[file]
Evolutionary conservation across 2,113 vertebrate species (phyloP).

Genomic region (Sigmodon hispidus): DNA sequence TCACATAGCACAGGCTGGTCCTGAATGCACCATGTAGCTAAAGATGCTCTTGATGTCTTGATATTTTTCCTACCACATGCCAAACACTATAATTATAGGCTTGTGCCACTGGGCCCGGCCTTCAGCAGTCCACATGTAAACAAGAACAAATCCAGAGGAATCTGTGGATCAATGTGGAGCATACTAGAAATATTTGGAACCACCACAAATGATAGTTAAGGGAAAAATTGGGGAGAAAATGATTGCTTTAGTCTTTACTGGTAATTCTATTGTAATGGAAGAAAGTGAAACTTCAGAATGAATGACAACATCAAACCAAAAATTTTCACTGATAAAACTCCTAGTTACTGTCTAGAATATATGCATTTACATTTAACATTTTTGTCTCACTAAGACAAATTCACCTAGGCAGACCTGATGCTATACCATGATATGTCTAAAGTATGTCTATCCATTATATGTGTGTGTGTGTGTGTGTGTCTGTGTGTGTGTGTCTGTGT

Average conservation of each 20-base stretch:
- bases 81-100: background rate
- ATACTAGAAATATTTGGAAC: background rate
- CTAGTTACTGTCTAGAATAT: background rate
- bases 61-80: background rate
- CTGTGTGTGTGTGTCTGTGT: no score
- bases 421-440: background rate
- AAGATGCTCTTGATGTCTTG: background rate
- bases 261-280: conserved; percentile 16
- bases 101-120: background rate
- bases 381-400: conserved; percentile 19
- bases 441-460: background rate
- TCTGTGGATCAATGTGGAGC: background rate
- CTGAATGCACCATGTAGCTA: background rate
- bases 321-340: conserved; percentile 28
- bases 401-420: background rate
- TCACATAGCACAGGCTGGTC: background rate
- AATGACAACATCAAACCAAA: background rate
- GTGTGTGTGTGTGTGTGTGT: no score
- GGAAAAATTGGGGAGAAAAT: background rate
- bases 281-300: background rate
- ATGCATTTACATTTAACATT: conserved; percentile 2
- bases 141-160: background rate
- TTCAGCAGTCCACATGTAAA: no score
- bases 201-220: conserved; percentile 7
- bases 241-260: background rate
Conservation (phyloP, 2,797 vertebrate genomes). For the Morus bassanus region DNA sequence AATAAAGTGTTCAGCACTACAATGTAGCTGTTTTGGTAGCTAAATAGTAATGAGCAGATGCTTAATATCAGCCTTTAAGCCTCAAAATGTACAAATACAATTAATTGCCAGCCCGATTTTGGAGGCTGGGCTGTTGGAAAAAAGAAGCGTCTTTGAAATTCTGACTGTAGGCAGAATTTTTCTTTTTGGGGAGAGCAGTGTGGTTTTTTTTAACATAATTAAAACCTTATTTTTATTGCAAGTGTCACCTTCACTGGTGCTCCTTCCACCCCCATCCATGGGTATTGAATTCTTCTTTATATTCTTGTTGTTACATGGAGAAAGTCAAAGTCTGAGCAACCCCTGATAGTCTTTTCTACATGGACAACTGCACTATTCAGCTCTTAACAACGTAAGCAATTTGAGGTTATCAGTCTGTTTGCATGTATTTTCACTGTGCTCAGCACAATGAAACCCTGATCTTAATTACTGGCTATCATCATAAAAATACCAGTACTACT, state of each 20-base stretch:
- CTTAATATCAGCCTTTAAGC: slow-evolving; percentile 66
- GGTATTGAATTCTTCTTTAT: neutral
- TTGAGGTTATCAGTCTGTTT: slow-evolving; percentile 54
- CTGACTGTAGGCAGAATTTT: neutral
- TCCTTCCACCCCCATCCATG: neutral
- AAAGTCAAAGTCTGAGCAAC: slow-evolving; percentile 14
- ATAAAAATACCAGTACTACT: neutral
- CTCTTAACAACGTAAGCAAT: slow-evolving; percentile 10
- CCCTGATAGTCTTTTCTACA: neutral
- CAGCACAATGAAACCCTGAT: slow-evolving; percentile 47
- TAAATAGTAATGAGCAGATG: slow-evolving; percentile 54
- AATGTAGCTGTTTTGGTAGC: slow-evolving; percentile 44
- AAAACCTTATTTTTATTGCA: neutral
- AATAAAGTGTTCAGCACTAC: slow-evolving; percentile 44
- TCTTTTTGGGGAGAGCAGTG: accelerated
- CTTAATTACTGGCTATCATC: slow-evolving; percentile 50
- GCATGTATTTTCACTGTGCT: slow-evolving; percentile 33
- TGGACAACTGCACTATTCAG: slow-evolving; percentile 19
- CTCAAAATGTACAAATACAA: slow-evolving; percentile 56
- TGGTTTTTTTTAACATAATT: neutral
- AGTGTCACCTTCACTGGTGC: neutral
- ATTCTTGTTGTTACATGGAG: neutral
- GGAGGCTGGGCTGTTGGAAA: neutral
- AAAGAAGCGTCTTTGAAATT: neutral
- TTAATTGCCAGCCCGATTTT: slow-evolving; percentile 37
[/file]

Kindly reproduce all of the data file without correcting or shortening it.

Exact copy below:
Evolutionary conservation across 2,113 vertebrate species (phyloP).

Genomic region (Sigmodon hispidus): DNA sequence TCACATAGCACAGGCTGGTCCTGAATGCACCATGTAGCTAAAGATGCTCTTGATGTCTTGATATTTTTCCTACCACATGCCAAACACTATAATTATAGGCTTGTGCCACTGGGCCCGGCCTTCAGCAGTCCACATGTAAACAAGAACAAATCCAGAGGAATCTGTGGATCAATGTGGAGCATACTAGAAATATTTGGAACCACCACAAATGATAGTTAAGGGAAAAATTGGGGAGAAAATGATTGCTTTAGTCTTTACTGGTAATTCTATTGTAATGGAAGAAAGTGAAACTTCAGAATGAATGACAACATCAAACCAAAAATTTTCACTGATAAAACTCCTAGTTACTGTCTAGAATATATGCATTTACATTTAACATTTTTGTCTCACTAAGACAAATTCACCTAGGCAGACCTGATGCTATACCATGATATGTCTAAAGTATGTCTATCCATTATATGTGTGTGTGTGTGTGTGTGTCTGTGTGTGTGTGTCTGTGT

Average conservation of each 20-base stretch:
- bases 81-100: background rate
- ATACTAGAAATATTTGGAAC: background rate
- CTAGTTACTGTCTAGAATAT: background rate
- bases 61-80: background rate
- CTGTGTGTGTGTGTCTGTGT: no score
- bases 421-440: background rate
- AAGATGCTCTTGATGTCTTG: background rate
- bases 261-280: conserved; percentile 16
- bases 101-120: background rate
- bases 381-400: conserved; percentile 19
- bases 441-460: background rate
- TCTGTGGATCAATGTGGAGC: background rate
- CTGAATGCACCATGTAGCTA: background rate
- bases 321-340: conserved; percentile 28
- bases 401-420: background rate
- TCACATAGCACAGGCTGGTC: background rate
- AATGACAACATCAAACCAAA: background rate
- GTGTGTGTGTGTGTGTGTGT: no score
- GGAAAAATTGGGGAGAAAAT: background rate
- bases 281-300: background rate
- ATGCATTTACATTTAACATT: conserved; percentile 2
- bases 141-160: background rate
- TTCAGCAGTCCACATGTAAA: no score
- bases 201-220: conserved; percentile 7
- bases 241-260: background rate
Conservation (phyloP, 2,797 vertebrate genomes). For the Morus bassanus region DNA sequence AATAAAGTGTTCAGCACTACAATGTAGCTGTTTTGGTAGCTAAATAGTAATGAGCAGATGCTTAATATCAGCCTTTAAGCCTCAAAATGTACAAATACAATTAATTGCCAGCCCGATTTTGGAGGCTGGGCTGTTGGAAAAAAGAAGCGTCTTTGAAATTCTGACTGTAGGCAGAATTTTTCTTTTTGGGGAGAGCAGTGTGGTTTTTTTTAACATAATTAAAACCTTATTTTTATTGCAAGTGTCACCTTCACTGGTGCTCCTTCCACCCCCATCCATGGGTATTGAATTCTTCTTTATATTCTTGTTGTTACATGGAGAAAGTCAAAGTCTGAGCAACCCCTGATAGTCTTTTCTACATGGACAACTGCACTATTCAGCTCTTAACAACGTAAGCAATTTGAGGTTATCAGTCTGTTTGCATGTATTTTCACTGTGCTCAGCACAATGAAACCCTGATCTTAATTACTGGCTATCATCATAAAAATACCAGTACTACT, state of each 20-base stretch:
- CTTAATATCAGCCTTTAAGC: slow-evolving; percentile 66
- GGTATTGAATTCTTCTTTAT: neutral
- TTGAGGTTATCAGTCTGTTT: slow-evolving; percentile 54
- CTGACTGTAGGCAGAATTTT: neutral
- TCCTTCCACCCCCATCCATG: neutral
- AAAGTCAAAGTCTGAGCAAC: slow-evolving; percentile 14
- ATAAAAATACCAGTACTACT: neutral
- CTCTTAACAACGTAAGCAAT: slow-evolving; percentile 10
- CCCTGATAGTCTTTTCTACA: neutral
- CAGCACAATGAAACCCTGAT: slow-evolving; percentile 47
- TAAATAGTAATGAGCAGATG: slow-evolving; percentile 54
- AATGTAGCTGTTTTGGTAGC: slow-evolving; percentile 44
- AAAACCTTATTTTTATTGCA: neutral
- AATAAAGTGTTCAGCACTAC: slow-evolving; percentile 44
- TCTTTTTGGGGAGAGCAGTG: accelerated
- CTTAATTACTGGCTATCATC: slow-evolving; percentile 50
- GCATGTATTTTCACTGTGCT: slow-evolving; percentile 33
- TGGACAACTGCACTATTCAG: slow-evolving; percentile 19
- CTCAAAATGTACAAATACAA: slow-evolving; percentile 56
- TGGTTTTTTTTAACATAATT: neutral
- AGTGTCACCTTCACTGGTGC: neutral
- ATTCTTGTTGTTACATGGAG: neutral
- GGAGGCTGGGCTGTTGGAAA: neutral
- AAAGAAGCGTCTTTGAAATT: neutral
- TTAATTGCCAGCCCGATTTT: slow-evolving; percentile 37